Subtropical Sea Urchins: Skeletons in Humanity’s Closet

By Simone Burton

Everybody’s got skeletons in their closet, right? We all make mistakes. Maybe you went on a Tinder date, ghosted them, then found out you have a college class together. Yikes. Maybe you tried blue eyeshadow in junior high or idolized the “One Direction” band. No big deal. Push those regrets into the closet never to be seen again. But some skeletons need to be dealt with.

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Image taken by Amit Patel, Creative Commons Licensed

I’m talking about literal skeletons. Humans aren’t the only ones with skeletons. You’re thinking of monkeys, elephants, and dogs right about now. Think deeper. Past sea-level, organisms called sea urchins also have skeletons. But their skeletons are made of magnesium calcite. This mineral combination is soluble: it can dissolve in water. The lower the ratio of Magnesium (Mg) to Calcium (Ca) in sea urchin skeletons, the less soluble the combo is in water. This property is pretty important, as sea urchins live in the ocean.

Another piece of the puzzle is temperature. Previous studies have shown that temperature affects the overall growth rate of skeletons, particularly for organisms in intertidal and subtidal zones of the ocean. With global climate change upon us, tropical and subtropical regions of the northern hemisphere are particularly at risk of drastic ocean warming. So far, we don’t know how temperature could affect the Mg/Ca ratios in their skeletons, but sea urchins could literally “melt” under our watch.

So why should you care? They’re just sea urchins, right? The Legos® of the sea: you step on them and instantly wish you hadn’t. But when organisms near the bottom of the food chain are hurt, the whole chain suffers. It’s as if someone knocked over the first domino in a long line. Eventually, the whole thing will topple, including us.

Researchers at the University of Alabama at Birmingham (UAB) set out to test how near-future temperatures affect the sea urchins’ skeletons. Subtropical sea urchinswere collected from Eagle Harbor of Port Saint Joseph Bay, Florida. They were hurriedly transported to the laboratory back at UAB and randomly distributed into large aquarium tanks. Then the tanks were randomly split up to either be 26ºC or 30ºC. The 30ºC temperature is the predicted near-future temperature for seawater in the harbor the urchins were collected from. It’s also slightly below the lethal temperature limit for sea urchins, which is 32ºC. Statistical analysis of the sea urchins showed that both types of groups (26ºC vs. 30ºC), although they started with similar total wet weights (weights taken before the organism of interest has been dried in an oven), the 30ºC urchins showed lower wet weights than the 26ºC urchinsqafter ninety days. This pattern continued when both groups were tested on their diameters. When the scientists looked at the Mg/Ca ratios of both groups, the 30℃ group of sea urchins repeatedly had a lower ratio of Mg/Ca than the 26℃ group of sea urchins in all three tests of skeletal body components: the spines, the test (shells of the skeleton that fit together to protect the urchins in a hard-but-flexible, round way. Think of tectonic plates that fit together sitting on top of the Earth’s mantle), and Aristotle’s Lantern (the sea urchin’s mouth, with teeth arranged in a circle at the center that scrape away at the algae on the surrounding rocks). Remember how lower Mg/Ca ratios in the urchins will make them not melt? This is good news, people.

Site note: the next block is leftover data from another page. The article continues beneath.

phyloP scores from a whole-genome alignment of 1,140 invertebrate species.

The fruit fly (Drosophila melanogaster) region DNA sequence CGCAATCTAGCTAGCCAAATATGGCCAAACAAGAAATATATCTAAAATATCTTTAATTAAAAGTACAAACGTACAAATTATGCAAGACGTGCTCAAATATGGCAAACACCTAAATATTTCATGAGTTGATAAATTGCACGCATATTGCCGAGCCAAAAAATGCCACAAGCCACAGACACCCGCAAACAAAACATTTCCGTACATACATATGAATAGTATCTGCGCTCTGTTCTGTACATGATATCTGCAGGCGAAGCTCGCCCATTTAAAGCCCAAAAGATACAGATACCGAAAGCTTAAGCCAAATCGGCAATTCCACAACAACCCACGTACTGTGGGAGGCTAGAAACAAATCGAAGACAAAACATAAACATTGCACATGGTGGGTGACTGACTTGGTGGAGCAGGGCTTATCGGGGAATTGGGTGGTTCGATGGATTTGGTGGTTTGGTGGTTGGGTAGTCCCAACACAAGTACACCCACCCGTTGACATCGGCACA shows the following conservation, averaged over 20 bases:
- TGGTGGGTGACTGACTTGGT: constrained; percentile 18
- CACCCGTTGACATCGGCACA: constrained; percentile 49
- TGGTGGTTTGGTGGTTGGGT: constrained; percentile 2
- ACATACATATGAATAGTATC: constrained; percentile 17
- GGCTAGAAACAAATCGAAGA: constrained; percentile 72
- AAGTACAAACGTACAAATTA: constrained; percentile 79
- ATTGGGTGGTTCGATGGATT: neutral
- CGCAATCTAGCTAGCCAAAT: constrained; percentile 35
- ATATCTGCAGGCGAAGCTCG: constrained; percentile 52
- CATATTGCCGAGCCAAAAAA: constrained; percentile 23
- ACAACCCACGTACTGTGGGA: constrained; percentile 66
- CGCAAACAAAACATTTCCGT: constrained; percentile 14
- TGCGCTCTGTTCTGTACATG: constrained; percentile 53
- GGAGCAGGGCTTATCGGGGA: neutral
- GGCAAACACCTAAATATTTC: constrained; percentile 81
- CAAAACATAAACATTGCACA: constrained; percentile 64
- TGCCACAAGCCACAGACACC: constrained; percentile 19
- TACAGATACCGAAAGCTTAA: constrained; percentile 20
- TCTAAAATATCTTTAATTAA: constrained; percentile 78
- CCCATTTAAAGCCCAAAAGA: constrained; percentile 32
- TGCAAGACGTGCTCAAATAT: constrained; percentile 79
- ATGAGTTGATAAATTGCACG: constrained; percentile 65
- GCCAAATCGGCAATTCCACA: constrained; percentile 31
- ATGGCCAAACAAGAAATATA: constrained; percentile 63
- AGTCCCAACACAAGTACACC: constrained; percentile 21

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Lytechinus variegatus, the species of sea urchin in the UAB study. Taken by James St. John, Creative Commons Licensed

Corresponding author on the paper, James B. McClintock from UAB, commented, “In this study, we found that as temperature increases with global warming, the levels of magnesium in the skeleton decline. This is a good thing, because it means that it will reduce vulnerability to ocean acidification.”

Fortunately, this sea urchin lucked out. But McClintock urges people not to get too hopeful. “In the really big picture – all calcified marine invertebrates regardless of what mineral they’re are made of – face HUGE challenges from global warming and ocean acidification. If we don’t address the burning of fossil fuels immediately, we stand to witness a massive species extinction event in the world’s oceans.” As global climate change increases as the consequences of human actions finally turn up, populations of all organisms in all habitats will be forced to move to new environments or adapt. Some marine invertebrates have dispersive larvae and are capable of escaping the warm areas of their homes. But other organisms are simply too slow to avoid climate change or are sedentary organisms.

This situation is regretful and preventable. Climate change is largely associated with human actions. Change our actions, change the lives of sea urchins, not to mention various other critters. There could be a few less skeletons in all of our closets if we all choose to make an effort.

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